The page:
Thinking it might be a good change for Jumbo, and curious to know how Americans would react to “the world’s largest elephant”, Scott agreed to the sale as well but on the condition that he would accompany the elephant on the long journey across the Atlantic Ocean, from Europe to America.
“It’s going to be hard for both Jumbo and Alice,” Scott told a friend. “Alice may not be her old self. Maybe we could take Alice to America someday to meet Jumbo! They can’t telephone or write letters to each other like we humans do!”
Londoners, especially the children, were grief-stricken when they found out that their dear Jumbo was off to America. Some even offered to pool in money and buy him from the zoo! And they did indeed manage to collect an amount large enough to buy Jumbo. But their plan failed because Barnum said the zoo could not cancel the deal they had signed with him. And he definitely didn’t want to sell the elephant to anyone.
On the day of Jumbo’s departure, more than 8,000 Londoners queued up to bid the elephant adieu, tears streaming down their cheeks.
“Come back soon, Jumbo! We’ll miss you!” the children cried. Many carried farewell gifts for him, which included everything from cakes and pastries to even a pumpkin!
For reasons known best to him, Jumbo refused to enter the special enclosure that was built for him for the journey.
He held Scott’s hand with his trunk, imploring him not to take him away. Scott scolded him but Jumbo just sat down, rolled over and kept lying there for several hours. Much later, with Scott goading him again and again, he finally entered the enclosure.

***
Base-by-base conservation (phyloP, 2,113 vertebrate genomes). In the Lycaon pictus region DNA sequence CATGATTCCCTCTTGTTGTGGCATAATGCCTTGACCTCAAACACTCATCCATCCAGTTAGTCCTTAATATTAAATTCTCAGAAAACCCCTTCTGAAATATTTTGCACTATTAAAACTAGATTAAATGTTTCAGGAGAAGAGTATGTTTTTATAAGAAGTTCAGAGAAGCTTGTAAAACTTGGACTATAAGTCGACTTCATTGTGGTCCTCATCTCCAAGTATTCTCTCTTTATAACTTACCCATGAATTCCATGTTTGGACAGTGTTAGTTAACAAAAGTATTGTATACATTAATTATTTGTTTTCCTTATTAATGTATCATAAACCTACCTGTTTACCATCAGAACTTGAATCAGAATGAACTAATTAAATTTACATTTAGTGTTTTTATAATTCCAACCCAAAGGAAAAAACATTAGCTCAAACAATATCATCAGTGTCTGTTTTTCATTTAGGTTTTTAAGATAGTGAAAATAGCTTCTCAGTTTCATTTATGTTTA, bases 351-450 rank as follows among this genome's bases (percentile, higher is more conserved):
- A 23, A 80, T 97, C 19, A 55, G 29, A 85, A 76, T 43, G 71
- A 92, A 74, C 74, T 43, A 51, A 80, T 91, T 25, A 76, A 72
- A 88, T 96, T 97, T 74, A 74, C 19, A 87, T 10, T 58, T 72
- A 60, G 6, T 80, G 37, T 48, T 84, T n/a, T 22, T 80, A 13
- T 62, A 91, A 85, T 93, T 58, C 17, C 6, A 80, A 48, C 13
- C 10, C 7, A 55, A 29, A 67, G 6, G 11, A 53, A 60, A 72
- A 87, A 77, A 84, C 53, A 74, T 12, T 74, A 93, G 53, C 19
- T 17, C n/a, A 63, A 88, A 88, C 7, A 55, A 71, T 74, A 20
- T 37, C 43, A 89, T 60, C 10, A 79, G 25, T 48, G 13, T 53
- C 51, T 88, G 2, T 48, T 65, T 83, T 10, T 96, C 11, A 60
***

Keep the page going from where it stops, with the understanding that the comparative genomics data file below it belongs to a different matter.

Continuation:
When the elephant and his keeper reached America in April 1882, it took several horses to pull Jumbo’s enclosure even as two other elephants pushed it from behind.
Soon enough, Barnum travelled in and around the continent with his prized possession. As he had expected, Americans began thronging to his circus to see the “greatest show on earth” – Jumbo!
It was around this time that the elephant’s name came to mean anything that was enormous and monumental. People across industries began using the word as an adjective or a brand name – that is how popular he got!
Although he became a superstar in America (the land of Hollywood), Jumbo’s affection for Scott did not change. He even saved his life once when 30 elephants, who were also a part of the circus, suddenly broke loose and entered the special tent where Jumbo and Scott were waiting before a performance.
Sensing the unfriendly mood of the elephants approaching Scott, Jumbo quickly lifted and placed his friend beneath his belly, with his four sturdy legs and trunk guarding Scott from all sides. Each time one of the other elephants tried to get to the keeper, Jumbo pushed them aside. He did this again and again until the other keepers came and led their elephants away.
“You’ve saved my life and of many others. I can’t even imagine what a gory scene it would have been if those elephants had run amok through the visitors today!” a shaken Scott said, gently patting the tip of the elephant’s trunk. Jumbo let out a squeal in response and tightened his trunk around Scott’s hand.